Madam Beck sat as if the heavens had fallen. She assumed an incredulous, scornful expression; but when she felt that everything really must be as stated, she involuntarily sat up higher in bed.  77
  “But why do you come with this just now, in the night?” she remarked at last, suspiciously examining her: she thought she still lacked full light in the matter.  78
  “Because he has written his father to-day about it, and is going to tell you and the rest to-morrow.”  79
  “Ah, he has already written! Hence it was for this reason that he got you into this house!” she uttered after a pause, somewhat bitterly. Then it struck her that there was something noble in Elizabeth’s conduct. She looked at her more amiably and said:—  80
  “Yes, you are right: it is best for you to go to—a place where he cannot so easily reach you.”  81
  She gave herself again to thought; then a bright idea struck her, and she rose and dressed. There was a man’s definiteness about her, and she was wont to direct affairs. The Dutch skipper Garvloit, who was married to her half-sister, had just during the last days been inquiring for a Norse girl, that could help them about the house; and here indeed was a place for Elizabeth. She had only to go on board his trader, which lay ready to sail.  82
  She wrote at once a letter to Garvloit, which she handed to Elizabeth, together with a tolerably large sum of money: “Your wages for your work here,” she said.  83
  In the still, moonlit night Elizabeth rowed alone the little boat into Arendal. The bright sound was filled with myriads of reflected stars ’twixt the deep shadows of the sloping ridges, while more than one light mast betrayed that there were vessels close to the land. Occasionally the falling stars shot athwart the heavens, and she felt a jubilant gladness which she must often subdue by hard rowing for long stretches. She was, as it were, liberated, freed from some pressing evil. And Marie Fostberg—how delighted she would be to see her now!  84
  She reached town before daybreak and went straight up to her aunt’s, to whom she explained that Madam Beck desired that she should get a place in Holland with Skipper Garvloit, who was just ready to sail. She showed her the letter, there was such pressing haste. The aunt listened for a time, and then said suddenly:—  85
  “Elizabeth, there has been something out of the way with the naval officer!”  86
  “Yes, aunt, there has,” she answered, promptly: “he has offered himself to me!”  87
  “Well, then—”  88
  “And then I as good as promised him; but I will not have him. So I told Madam Beck.”  89
  The aunt’s gestures showed that she thought this astounding intelligence.  90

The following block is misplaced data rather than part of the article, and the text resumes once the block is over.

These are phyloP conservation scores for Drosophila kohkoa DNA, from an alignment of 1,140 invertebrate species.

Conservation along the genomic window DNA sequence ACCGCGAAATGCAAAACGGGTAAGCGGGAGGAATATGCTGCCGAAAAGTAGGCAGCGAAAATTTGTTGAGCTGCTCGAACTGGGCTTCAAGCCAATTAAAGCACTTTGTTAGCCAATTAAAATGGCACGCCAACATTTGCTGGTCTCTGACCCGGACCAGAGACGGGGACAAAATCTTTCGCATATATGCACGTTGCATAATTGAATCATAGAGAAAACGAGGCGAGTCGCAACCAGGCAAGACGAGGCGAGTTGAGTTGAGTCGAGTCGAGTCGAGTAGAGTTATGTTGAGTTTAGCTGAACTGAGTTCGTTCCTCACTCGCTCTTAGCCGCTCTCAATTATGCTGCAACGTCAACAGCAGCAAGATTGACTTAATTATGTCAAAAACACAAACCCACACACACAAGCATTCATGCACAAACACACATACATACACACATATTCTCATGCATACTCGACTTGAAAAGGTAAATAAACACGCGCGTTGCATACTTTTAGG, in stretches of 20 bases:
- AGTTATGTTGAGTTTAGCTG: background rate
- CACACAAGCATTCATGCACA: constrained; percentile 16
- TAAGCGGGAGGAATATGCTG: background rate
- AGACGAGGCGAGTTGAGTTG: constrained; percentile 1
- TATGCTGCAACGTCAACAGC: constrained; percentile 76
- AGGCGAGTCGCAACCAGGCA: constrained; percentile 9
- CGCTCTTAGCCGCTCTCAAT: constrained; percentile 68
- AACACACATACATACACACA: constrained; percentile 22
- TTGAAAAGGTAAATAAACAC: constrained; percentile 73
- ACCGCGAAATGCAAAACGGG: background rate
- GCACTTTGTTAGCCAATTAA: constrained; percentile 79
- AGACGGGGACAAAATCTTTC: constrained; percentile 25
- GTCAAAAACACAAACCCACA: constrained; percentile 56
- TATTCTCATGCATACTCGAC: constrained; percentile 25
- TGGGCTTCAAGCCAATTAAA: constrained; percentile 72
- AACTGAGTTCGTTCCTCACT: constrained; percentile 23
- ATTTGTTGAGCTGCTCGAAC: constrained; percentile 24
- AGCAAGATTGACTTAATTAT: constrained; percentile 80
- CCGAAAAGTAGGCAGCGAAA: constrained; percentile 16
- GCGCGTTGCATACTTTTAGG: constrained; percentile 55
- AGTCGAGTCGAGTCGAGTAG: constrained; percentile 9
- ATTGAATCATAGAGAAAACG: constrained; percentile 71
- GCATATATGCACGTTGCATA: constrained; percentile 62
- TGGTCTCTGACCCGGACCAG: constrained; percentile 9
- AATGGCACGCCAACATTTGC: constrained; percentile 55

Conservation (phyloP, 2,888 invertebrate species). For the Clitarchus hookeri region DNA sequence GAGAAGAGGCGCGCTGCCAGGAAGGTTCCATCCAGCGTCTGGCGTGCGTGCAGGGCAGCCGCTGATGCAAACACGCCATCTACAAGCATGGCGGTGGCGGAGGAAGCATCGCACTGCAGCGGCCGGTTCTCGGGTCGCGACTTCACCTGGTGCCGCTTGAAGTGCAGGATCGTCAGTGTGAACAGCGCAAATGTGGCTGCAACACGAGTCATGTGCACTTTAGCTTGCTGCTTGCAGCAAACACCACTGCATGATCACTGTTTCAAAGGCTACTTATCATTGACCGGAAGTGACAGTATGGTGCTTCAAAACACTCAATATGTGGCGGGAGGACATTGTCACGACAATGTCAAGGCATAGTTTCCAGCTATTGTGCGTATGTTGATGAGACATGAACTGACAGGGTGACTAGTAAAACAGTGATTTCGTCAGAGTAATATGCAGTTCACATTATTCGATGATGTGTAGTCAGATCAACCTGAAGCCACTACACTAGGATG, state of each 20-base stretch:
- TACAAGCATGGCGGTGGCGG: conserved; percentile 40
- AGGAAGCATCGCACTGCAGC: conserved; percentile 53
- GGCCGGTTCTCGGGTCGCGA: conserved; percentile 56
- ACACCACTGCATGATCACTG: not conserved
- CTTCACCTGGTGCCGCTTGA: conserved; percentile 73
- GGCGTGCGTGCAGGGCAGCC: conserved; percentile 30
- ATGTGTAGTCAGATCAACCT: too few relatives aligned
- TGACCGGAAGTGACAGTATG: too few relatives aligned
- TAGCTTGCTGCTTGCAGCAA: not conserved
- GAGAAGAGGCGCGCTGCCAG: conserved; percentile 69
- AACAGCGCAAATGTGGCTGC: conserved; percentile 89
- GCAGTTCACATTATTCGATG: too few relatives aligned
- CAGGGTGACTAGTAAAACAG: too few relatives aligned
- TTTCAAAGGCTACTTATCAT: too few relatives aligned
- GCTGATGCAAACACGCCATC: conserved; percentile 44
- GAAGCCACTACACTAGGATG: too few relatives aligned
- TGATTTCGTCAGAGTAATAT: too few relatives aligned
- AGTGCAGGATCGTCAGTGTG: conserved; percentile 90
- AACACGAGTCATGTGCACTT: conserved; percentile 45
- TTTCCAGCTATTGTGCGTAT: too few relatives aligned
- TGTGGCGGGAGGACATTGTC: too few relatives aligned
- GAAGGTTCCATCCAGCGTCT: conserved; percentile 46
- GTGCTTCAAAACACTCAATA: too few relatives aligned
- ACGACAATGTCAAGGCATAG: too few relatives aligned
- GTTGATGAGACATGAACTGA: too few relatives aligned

“So you will not have him?” she said at last: “then it was perhaps because you would rather have Salve?”  91
  “Yes, aunt,” she answered, somewhat softly.  92
  “Why didn’t you take him, then?” said the aunt, a little harshly.  93
  The tears came to Elizabeth’s eyes.  94
  “Yes, as one makes his bed so he must lie,” remarked the old woman, who was always strong in proverbs; and gave her attention to the morning coffee.  95
  Elizabeth, on the way to get some one to row her out to the trader, went in by the post-office, where she found Marie already up, in her morning dress and busy in the day-room. The latter was very much astonished when Elizabeth told her her new decision. It was so profitable, and an almost independent position, and Madam Beck had herself advised it, Elizabeth explained; and showed much ingenuity in avoiding putting her on the track. That Marie Fostberg did not after all get things to rhyme, Elizabeth could understand by her eyes. When they took leave they embraced each other and wept.  96
  There was grand amazement out at the country-place that Elizabeth was absent. The lieutenant had found her letter in the crack of his door, but had not imagined that she had left; and he had gone out with it in violent excitement, without coming home again until late in the afternoon.  97
  Madam Beck had meanwhile intrusted the matter to the daughters, and they understood that it was to be kept secret from outsiders.  98
  Although his eyes searched, still he did not inquire expressly for Elizabeth until evening; and when he heard that she was gone, and probably was now under way for Holland, he sat for a time as if petrified. Thereupon he looked scornfully upon them, one after another.  99
  “If I knew that I had any one of you to thank for this,” he burst out at last, “then—” Here he grasped the chair he sat upon, cast it on the floor so that it broke, and jumped upon it. But her letter was unfortunately plain enough: she loved another, and he also knew who that other was.  100